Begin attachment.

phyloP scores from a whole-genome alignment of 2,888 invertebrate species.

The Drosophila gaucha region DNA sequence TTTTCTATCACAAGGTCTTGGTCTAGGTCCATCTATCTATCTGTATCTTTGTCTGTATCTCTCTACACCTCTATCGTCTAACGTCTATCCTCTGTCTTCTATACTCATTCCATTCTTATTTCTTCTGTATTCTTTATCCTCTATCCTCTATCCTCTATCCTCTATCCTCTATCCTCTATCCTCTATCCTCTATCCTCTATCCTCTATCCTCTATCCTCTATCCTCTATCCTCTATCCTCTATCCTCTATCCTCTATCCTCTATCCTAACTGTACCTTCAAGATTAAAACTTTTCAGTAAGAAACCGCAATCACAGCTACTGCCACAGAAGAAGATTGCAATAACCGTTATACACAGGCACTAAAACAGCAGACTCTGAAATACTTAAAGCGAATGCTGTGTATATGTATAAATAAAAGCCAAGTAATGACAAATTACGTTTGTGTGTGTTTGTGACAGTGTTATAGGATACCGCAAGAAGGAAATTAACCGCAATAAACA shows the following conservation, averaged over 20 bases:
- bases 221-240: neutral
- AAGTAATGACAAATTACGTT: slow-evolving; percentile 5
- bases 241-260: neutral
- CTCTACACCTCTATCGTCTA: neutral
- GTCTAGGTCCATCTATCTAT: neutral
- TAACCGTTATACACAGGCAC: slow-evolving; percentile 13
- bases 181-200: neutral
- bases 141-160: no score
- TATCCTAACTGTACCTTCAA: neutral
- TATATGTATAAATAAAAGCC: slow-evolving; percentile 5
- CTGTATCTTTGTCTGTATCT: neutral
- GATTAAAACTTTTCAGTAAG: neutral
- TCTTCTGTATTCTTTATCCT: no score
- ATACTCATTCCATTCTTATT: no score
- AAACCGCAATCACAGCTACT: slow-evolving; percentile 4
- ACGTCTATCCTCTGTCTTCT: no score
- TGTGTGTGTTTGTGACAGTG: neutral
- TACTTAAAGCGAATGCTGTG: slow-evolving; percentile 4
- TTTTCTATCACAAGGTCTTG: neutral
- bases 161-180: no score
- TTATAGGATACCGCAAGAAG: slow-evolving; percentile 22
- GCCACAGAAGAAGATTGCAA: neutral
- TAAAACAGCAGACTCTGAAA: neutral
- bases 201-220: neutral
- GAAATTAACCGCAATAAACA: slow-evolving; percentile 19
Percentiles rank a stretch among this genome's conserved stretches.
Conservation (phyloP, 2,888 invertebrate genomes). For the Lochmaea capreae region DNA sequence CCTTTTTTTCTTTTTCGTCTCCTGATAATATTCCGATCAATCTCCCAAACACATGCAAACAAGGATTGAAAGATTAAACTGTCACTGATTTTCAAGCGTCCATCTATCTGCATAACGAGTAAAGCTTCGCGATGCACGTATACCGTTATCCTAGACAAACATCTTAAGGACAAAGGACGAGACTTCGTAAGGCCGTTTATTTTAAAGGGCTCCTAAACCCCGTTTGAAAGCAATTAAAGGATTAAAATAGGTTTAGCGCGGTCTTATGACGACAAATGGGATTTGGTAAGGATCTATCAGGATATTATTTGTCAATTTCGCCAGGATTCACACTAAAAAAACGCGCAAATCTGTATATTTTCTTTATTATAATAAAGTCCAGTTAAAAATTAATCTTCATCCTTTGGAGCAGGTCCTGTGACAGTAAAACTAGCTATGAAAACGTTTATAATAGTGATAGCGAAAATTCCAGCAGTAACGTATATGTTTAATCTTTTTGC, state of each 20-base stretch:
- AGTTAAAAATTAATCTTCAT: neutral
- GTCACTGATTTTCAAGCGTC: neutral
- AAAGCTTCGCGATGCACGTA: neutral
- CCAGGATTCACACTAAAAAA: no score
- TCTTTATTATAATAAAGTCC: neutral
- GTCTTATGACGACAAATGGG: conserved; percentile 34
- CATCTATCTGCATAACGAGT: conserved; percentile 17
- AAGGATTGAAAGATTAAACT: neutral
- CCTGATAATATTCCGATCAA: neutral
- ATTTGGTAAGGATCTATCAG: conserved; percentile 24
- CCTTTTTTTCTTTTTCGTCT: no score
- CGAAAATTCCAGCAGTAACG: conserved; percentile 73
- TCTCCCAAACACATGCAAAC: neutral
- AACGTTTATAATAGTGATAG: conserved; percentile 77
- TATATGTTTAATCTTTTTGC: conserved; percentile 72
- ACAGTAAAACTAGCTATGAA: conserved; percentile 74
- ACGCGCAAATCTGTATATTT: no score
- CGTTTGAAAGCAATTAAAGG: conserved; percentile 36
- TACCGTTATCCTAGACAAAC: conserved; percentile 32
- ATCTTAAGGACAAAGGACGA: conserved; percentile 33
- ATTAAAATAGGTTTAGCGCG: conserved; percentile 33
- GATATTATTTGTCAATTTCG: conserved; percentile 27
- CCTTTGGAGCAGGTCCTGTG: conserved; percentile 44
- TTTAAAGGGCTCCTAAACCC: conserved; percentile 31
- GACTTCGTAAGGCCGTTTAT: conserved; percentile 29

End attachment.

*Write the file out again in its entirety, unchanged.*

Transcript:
phyloP scores from a whole-genome alignment of 2,888 invertebrate species.

The Drosophila gaucha region DNA sequence TTTTCTATCACAAGGTCTTGGTCTAGGTCCATCTATCTATCTGTATCTTTGTCTGTATCTCTCTACACCTCTATCGTCTAACGTCTATCCTCTGTCTTCTATACTCATTCCATTCTTATTTCTTCTGTATTCTTTATCCTCTATCCTCTATCCTCTATCCTCTATCCTCTATCCTCTATCCTCTATCCTCTATCCTCTATCCTCTATCCTCTATCCTCTATCCTCTATCCTCTATCCTCTATCCTCTATCCTCTATCCTCTATCCTAACTGTACCTTCAAGATTAAAACTTTTCAGTAAGAAACCGCAATCACAGCTACTGCCACAGAAGAAGATTGCAATAACCGTTATACACAGGCACTAAAACAGCAGACTCTGAAATACTTAAAGCGAATGCTGTGTATATGTATAAATAAAAGCCAAGTAATGACAAATTACGTTTGTGTGTGTTTGTGACAGTGTTATAGGATACCGCAAGAAGGAAATTAACCGCAATAAACA shows the following conservation, averaged over 20 bases:
- bases 221-240: neutral
- AAGTAATGACAAATTACGTT: slow-evolving; percentile 5
- bases 241-260: neutral
- CTCTACACCTCTATCGTCTA: neutral
- GTCTAGGTCCATCTATCTAT: neutral
- TAACCGTTATACACAGGCAC: slow-evolving; percentile 13
- bases 181-200: neutral
- bases 141-160: no score
- TATCCTAACTGTACCTTCAA: neutral
- TATATGTATAAATAAAAGCC: slow-evolving; percentile 5
- CTGTATCTTTGTCTGTATCT: neutral
- GATTAAAACTTTTCAGTAAG: neutral
- TCTTCTGTATTCTTTATCCT: no score
- ATACTCATTCCATTCTTATT: no score
- AAACCGCAATCACAGCTACT: slow-evolving; percentile 4
- ACGTCTATCCTCTGTCTTCT: no score
- TGTGTGTGTTTGTGACAGTG: neutral
- TACTTAAAGCGAATGCTGTG: slow-evolving; percentile 4
- TTTTCTATCACAAGGTCTTG: neutral
- bases 161-180: no score
- TTATAGGATACCGCAAGAAG: slow-evolving; percentile 22
- GCCACAGAAGAAGATTGCAA: neutral
- TAAAACAGCAGACTCTGAAA: neutral
- bases 201-220: neutral
- GAAATTAACCGCAATAAACA: slow-evolving; percentile 19
Percentiles rank a stretch among this genome's conserved stretches.
Conservation (phyloP, 2,888 invertebrate genomes). For the Lochmaea capreae region DNA sequence CCTTTTTTTCTTTTTCGTCTCCTGATAATATTCCGATCAATCTCCCAAACACATGCAAACAAGGATTGAAAGATTAAACTGTCACTGATTTTCAAGCGTCCATCTATCTGCATAACGAGTAAAGCTTCGCGATGCACGTATACCGTTATCCTAGACAAACATCTTAAGGACAAAGGACGAGACTTCGTAAGGCCGTTTATTTTAAAGGGCTCCTAAACCCCGTTTGAAAGCAATTAAAGGATTAAAATAGGTTTAGCGCGGTCTTATGACGACAAATGGGATTTGGTAAGGATCTATCAGGATATTATTTGTCAATTTCGCCAGGATTCACACTAAAAAAACGCGCAAATCTGTATATTTTCTTTATTATAATAAAGTCCAGTTAAAAATTAATCTTCATCCTTTGGAGCAGGTCCTGTGACAGTAAAACTAGCTATGAAAACGTTTATAATAGTGATAGCGAAAATTCCAGCAGTAACGTATATGTTTAATCTTTTTGC, state of each 20-base stretch:
- AGTTAAAAATTAATCTTCAT: neutral
- GTCACTGATTTTCAAGCGTC: neutral
- AAAGCTTCGCGATGCACGTA: neutral
- CCAGGATTCACACTAAAAAA: no score
- TCTTTATTATAATAAAGTCC: neutral
- GTCTTATGACGACAAATGGG: conserved; percentile 34
- CATCTATCTGCATAACGAGT: conserved; percentile 17
- AAGGATTGAAAGATTAAACT: neutral
- CCTGATAATATTCCGATCAA: neutral
- ATTTGGTAAGGATCTATCAG: conserved; percentile 24
- CCTTTTTTTCTTTTTCGTCT: no score
- CGAAAATTCCAGCAGTAACG: conserved; percentile 73
- TCTCCCAAACACATGCAAAC: neutral
- AACGTTTATAATAGTGATAG: conserved; percentile 77
- TATATGTTTAATCTTTTTGC: conserved; percentile 72
- ACAGTAAAACTAGCTATGAA: conserved; percentile 74
- ACGCGCAAATCTGTATATTT: no score
- CGTTTGAAAGCAATTAAAGG: conserved; percentile 36
- TACCGTTATCCTAGACAAAC: conserved; percentile 32
- ATCTTAAGGACAAAGGACGA: conserved; percentile 33
- ATTAAAATAGGTTTAGCGCG: conserved; percentile 33
- GATATTATTTGTCAATTTCG: conserved; percentile 27
- CCTTTGGAGCAGGTCCTGTG: conserved; percentile 44
- TTTAAAGGGCTCCTAAACCC: conserved; percentile 31
- GACTTCGTAAGGCCGTTTAT: conserved; percentile 29